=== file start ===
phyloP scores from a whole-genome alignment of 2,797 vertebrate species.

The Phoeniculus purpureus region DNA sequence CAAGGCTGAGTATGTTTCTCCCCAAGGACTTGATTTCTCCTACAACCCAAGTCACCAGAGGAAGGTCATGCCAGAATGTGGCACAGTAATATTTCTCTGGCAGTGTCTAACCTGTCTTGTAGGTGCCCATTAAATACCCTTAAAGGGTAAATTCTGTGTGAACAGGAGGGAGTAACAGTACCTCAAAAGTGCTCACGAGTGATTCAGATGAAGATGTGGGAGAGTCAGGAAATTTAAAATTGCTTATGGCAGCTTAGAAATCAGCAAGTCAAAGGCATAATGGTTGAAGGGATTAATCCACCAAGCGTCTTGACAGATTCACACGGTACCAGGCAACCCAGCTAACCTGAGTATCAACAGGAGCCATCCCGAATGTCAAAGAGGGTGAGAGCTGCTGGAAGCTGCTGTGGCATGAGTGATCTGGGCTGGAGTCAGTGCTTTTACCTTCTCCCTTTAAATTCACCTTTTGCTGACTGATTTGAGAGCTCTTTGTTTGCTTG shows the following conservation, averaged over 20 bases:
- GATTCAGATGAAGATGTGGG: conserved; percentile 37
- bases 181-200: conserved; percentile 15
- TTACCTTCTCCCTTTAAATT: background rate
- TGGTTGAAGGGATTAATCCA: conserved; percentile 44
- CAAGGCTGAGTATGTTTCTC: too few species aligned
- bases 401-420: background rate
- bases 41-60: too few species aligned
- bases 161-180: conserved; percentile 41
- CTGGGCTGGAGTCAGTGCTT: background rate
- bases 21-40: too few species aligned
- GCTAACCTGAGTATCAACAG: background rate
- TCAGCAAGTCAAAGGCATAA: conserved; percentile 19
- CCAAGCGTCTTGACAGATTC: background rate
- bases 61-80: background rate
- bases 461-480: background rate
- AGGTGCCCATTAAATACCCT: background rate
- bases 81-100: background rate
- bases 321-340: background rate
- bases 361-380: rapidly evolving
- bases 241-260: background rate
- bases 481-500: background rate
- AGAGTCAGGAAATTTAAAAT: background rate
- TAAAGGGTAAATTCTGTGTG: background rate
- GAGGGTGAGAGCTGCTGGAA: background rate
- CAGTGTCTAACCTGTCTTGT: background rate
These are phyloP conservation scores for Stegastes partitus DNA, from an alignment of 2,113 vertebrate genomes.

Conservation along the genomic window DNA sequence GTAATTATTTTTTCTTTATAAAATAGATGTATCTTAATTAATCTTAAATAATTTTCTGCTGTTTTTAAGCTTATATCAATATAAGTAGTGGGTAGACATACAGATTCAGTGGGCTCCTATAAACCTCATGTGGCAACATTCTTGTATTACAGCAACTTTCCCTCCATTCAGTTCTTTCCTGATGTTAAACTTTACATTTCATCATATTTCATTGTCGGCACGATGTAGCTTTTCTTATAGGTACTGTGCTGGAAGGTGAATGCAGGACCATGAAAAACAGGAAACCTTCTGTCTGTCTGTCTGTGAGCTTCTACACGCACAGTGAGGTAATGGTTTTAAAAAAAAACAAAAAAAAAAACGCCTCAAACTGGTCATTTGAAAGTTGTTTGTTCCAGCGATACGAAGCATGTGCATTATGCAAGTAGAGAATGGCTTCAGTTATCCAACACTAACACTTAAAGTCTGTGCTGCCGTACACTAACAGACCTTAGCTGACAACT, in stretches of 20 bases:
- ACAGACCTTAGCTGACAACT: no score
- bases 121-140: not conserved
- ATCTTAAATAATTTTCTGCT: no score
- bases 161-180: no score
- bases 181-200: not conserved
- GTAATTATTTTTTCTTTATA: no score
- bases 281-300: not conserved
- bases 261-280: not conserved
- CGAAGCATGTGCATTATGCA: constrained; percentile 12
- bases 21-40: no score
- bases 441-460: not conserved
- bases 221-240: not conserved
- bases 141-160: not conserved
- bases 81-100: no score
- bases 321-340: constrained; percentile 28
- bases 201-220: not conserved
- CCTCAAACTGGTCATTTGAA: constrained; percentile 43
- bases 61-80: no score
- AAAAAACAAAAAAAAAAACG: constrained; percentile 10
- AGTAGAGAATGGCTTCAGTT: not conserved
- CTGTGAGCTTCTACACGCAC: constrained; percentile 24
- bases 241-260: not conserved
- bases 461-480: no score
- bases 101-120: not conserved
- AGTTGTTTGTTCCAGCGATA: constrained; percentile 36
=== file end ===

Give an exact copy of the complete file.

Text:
phyloP scores from a whole-genome alignment of 2,797 vertebrate species.

The Phoeniculus purpureus region DNA sequence CAAGGCTGAGTATGTTTCTCCCCAAGGACTTGATTTCTCCTACAACCCAAGTCACCAGAGGAAGGTCATGCCAGAATGTGGCACAGTAATATTTCTCTGGCAGTGTCTAACCTGTCTTGTAGGTGCCCATTAAATACCCTTAAAGGGTAAATTCTGTGTGAACAGGAGGGAGTAACAGTACCTCAAAAGTGCTCACGAGTGATTCAGATGAAGATGTGGGAGAGTCAGGAAATTTAAAATTGCTTATGGCAGCTTAGAAATCAGCAAGTCAAAGGCATAATGGTTGAAGGGATTAATCCACCAAGCGTCTTGACAGATTCACACGGTACCAGGCAACCCAGCTAACCTGAGTATCAACAGGAGCCATCCCGAATGTCAAAGAGGGTGAGAGCTGCTGGAAGCTGCTGTGGCATGAGTGATCTGGGCTGGAGTCAGTGCTTTTACCTTCTCCCTTTAAATTCACCTTTTGCTGACTGATTTGAGAGCTCTTTGTTTGCTTG shows the following conservation, averaged over 20 bases:
- GATTCAGATGAAGATGTGGG: conserved; percentile 37
- bases 181-200: conserved; percentile 15
- TTACCTTCTCCCTTTAAATT: background rate
- TGGTTGAAGGGATTAATCCA: conserved; percentile 44
- CAAGGCTGAGTATGTTTCTC: too few species aligned
- bases 401-420: background rate
- bases 41-60: too few species aligned
- bases 161-180: conserved; percentile 41
- CTGGGCTGGAGTCAGTGCTT: background rate
- bases 21-40: too few species aligned
- GCTAACCTGAGTATCAACAG: background rate
- TCAGCAAGTCAAAGGCATAA: conserved; percentile 19
- CCAAGCGTCTTGACAGATTC: background rate
- bases 61-80: background rate
- bases 461-480: background rate
- AGGTGCCCATTAAATACCCT: background rate
- bases 81-100: background rate
- bases 321-340: background rate
- bases 361-380: rapidly evolving
- bases 241-260: background rate
- bases 481-500: background rate
- AGAGTCAGGAAATTTAAAAT: background rate
- TAAAGGGTAAATTCTGTGTG: background rate
- GAGGGTGAGAGCTGCTGGAA: background rate
- CAGTGTCTAACCTGTCTTGT: background rate
These are phyloP conservation scores for Stegastes partitus DNA, from an alignment of 2,113 vertebrate genomes.

Conservation along the genomic window DNA sequence GTAATTATTTTTTCTTTATAAAATAGATGTATCTTAATTAATCTTAAATAATTTTCTGCTGTTTTTAAGCTTATATCAATATAAGTAGTGGGTAGACATACAGATTCAGTGGGCTCCTATAAACCTCATGTGGCAACATTCTTGTATTACAGCAACTTTCCCTCCATTCAGTTCTTTCCTGATGTTAAACTTTACATTTCATCATATTTCATTGTCGGCACGATGTAGCTTTTCTTATAGGTACTGTGCTGGAAGGTGAATGCAGGACCATGAAAAACAGGAAACCTTCTGTCTGTCTGTCTGTGAGCTTCTACACGCACAGTGAGGTAATGGTTTTAAAAAAAAACAAAAAAAAAAACGCCTCAAACTGGTCATTTGAAAGTTGTTTGTTCCAGCGATACGAAGCATGTGCATTATGCAAGTAGAGAATGGCTTCAGTTATCCAACACTAACACTTAAAGTCTGTGCTGCCGTACACTAACAGACCTTAGCTGACAACT, in stretches of 20 bases:
- ACAGACCTTAGCTGACAACT: no score
- bases 121-140: not conserved
- ATCTTAAATAATTTTCTGCT: no score
- bases 161-180: no score
- bases 181-200: not conserved
- GTAATTATTTTTTCTTTATA: no score
- bases 281-300: not conserved
- bases 261-280: not conserved
- CGAAGCATGTGCATTATGCA: constrained; percentile 12
- bases 21-40: no score
- bases 441-460: not conserved
- bases 221-240: not conserved
- bases 141-160: not conserved
- bases 81-100: no score
- bases 321-340: constrained; percentile 28
- bases 201-220: not conserved
- CCTCAAACTGGTCATTTGAA: constrained; percentile 43
- bases 61-80: no score
- AAAAAACAAAAAAAAAAACG: constrained; percentile 10
- AGTAGAGAATGGCTTCAGTT: not conserved
- CTGTGAGCTTCTACACGCAC: constrained; percentile 24
- bases 241-260: not conserved
- bases 461-480: no score
- bases 101-120: not conserved
- AGTTGTTTGTTCCAGCGATA: constrained; percentile 36